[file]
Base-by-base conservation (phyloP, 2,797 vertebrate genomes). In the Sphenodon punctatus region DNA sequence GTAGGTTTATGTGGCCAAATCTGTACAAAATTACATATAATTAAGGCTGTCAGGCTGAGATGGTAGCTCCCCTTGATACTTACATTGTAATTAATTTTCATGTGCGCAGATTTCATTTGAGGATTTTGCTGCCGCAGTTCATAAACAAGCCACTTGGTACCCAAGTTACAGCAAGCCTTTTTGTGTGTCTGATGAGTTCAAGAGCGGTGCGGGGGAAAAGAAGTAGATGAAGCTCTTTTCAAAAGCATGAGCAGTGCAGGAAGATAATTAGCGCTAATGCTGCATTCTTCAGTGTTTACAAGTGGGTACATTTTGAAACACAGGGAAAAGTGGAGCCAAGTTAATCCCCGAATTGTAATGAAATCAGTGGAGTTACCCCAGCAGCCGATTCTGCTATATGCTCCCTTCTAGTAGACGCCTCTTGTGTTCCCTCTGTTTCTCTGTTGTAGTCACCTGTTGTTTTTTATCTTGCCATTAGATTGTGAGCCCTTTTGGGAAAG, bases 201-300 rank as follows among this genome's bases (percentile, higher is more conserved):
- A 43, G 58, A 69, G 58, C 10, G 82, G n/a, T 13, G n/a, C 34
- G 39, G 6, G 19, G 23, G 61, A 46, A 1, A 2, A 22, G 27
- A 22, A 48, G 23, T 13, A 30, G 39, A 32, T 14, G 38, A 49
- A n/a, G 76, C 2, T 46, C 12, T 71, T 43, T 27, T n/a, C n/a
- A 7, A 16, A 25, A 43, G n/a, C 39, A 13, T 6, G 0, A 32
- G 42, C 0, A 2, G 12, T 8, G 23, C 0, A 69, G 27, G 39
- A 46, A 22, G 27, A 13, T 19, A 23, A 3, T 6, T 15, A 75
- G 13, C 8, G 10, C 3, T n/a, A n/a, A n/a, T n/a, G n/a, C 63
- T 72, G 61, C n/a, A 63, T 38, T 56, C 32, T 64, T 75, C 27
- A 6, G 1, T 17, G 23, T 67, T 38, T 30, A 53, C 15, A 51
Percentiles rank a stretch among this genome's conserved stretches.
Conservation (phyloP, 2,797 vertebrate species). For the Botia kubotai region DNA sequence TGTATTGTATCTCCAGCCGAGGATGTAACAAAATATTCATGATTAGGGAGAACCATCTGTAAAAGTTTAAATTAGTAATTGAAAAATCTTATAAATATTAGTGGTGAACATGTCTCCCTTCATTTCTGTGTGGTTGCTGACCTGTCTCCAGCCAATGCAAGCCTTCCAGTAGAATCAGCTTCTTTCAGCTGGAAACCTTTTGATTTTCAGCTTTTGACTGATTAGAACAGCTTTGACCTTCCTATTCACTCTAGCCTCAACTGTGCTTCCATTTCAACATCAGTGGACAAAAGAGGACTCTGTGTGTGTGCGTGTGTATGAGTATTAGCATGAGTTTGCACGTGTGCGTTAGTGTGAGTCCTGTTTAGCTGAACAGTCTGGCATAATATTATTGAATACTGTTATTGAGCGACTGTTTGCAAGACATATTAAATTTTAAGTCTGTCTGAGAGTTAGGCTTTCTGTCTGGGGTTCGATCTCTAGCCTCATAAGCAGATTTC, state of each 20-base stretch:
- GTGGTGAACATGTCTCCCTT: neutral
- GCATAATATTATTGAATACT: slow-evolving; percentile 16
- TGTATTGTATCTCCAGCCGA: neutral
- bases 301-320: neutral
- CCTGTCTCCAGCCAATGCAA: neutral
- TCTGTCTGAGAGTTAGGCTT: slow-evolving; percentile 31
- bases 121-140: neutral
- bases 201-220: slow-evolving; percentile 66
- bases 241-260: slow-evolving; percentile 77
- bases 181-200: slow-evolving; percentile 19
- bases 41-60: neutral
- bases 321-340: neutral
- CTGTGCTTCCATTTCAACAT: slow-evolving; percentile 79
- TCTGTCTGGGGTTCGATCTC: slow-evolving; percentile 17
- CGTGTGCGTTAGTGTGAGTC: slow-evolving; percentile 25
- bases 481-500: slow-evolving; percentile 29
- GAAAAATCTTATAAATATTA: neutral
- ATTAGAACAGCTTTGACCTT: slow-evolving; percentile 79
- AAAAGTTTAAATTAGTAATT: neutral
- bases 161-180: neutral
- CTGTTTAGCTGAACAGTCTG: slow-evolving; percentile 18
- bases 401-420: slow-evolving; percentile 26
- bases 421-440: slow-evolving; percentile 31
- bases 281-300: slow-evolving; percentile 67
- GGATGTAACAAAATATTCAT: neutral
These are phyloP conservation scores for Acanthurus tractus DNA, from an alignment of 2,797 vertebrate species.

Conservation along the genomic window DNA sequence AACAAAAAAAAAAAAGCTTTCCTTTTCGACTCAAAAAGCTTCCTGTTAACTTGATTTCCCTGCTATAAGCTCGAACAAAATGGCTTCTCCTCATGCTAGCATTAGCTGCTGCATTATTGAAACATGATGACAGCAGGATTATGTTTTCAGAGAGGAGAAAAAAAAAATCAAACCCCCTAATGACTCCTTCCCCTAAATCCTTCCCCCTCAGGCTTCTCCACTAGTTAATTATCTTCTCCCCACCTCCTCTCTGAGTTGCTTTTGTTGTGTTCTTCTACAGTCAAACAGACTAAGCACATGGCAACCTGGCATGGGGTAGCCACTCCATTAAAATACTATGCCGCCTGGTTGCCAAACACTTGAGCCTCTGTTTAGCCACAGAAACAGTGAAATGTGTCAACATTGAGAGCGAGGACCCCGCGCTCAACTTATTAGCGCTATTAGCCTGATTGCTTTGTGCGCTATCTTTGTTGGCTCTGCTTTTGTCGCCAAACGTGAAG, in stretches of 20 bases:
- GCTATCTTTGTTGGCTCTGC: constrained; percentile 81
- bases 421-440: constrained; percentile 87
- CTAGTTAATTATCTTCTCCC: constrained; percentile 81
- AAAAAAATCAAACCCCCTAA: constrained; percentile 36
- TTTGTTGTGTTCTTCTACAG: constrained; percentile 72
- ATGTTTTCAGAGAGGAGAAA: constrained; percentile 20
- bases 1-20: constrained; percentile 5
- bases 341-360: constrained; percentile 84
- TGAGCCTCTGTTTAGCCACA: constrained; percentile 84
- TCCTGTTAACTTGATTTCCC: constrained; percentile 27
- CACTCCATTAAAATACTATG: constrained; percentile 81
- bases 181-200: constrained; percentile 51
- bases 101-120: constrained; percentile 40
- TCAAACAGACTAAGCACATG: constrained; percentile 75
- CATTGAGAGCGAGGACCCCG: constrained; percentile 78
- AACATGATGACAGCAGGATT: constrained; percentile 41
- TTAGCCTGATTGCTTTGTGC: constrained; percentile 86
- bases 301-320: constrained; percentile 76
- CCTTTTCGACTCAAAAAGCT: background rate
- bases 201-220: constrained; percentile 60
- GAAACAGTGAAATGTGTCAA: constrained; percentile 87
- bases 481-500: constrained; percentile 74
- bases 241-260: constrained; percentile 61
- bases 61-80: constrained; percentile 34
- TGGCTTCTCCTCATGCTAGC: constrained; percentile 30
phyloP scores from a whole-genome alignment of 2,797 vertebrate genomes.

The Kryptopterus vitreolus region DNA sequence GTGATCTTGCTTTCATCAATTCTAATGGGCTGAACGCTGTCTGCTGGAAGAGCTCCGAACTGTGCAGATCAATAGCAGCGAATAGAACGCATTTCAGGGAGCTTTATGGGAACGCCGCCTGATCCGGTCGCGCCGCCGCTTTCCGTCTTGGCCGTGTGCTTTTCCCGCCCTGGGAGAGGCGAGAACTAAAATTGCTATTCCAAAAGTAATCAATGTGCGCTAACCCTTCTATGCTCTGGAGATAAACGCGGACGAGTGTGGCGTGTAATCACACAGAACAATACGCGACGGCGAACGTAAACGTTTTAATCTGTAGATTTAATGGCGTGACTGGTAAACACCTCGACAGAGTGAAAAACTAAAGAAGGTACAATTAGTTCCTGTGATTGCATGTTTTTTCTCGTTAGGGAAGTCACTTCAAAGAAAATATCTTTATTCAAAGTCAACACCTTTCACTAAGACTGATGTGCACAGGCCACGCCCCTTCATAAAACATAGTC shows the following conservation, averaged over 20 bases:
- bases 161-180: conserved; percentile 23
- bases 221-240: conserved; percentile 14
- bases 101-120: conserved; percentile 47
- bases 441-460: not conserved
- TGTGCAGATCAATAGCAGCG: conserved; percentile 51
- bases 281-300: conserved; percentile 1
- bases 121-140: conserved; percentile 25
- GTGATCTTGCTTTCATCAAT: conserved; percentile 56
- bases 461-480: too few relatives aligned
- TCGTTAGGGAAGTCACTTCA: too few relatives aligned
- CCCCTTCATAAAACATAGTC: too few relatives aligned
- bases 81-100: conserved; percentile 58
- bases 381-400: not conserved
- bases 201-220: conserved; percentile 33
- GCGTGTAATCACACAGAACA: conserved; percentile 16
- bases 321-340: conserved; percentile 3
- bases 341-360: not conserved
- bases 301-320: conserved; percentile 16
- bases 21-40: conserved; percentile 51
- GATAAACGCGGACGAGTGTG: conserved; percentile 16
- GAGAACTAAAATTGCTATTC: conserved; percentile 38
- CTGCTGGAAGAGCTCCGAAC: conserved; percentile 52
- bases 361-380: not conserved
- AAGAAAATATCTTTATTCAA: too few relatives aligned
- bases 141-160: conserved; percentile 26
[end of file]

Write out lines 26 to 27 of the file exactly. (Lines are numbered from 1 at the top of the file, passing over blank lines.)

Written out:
- CTGTGCTTCCATTTCAACAT: slow-evolving; percentile 79
- TCTGTCTGGGGTTCGATCTC: slow-evolving; percentile 17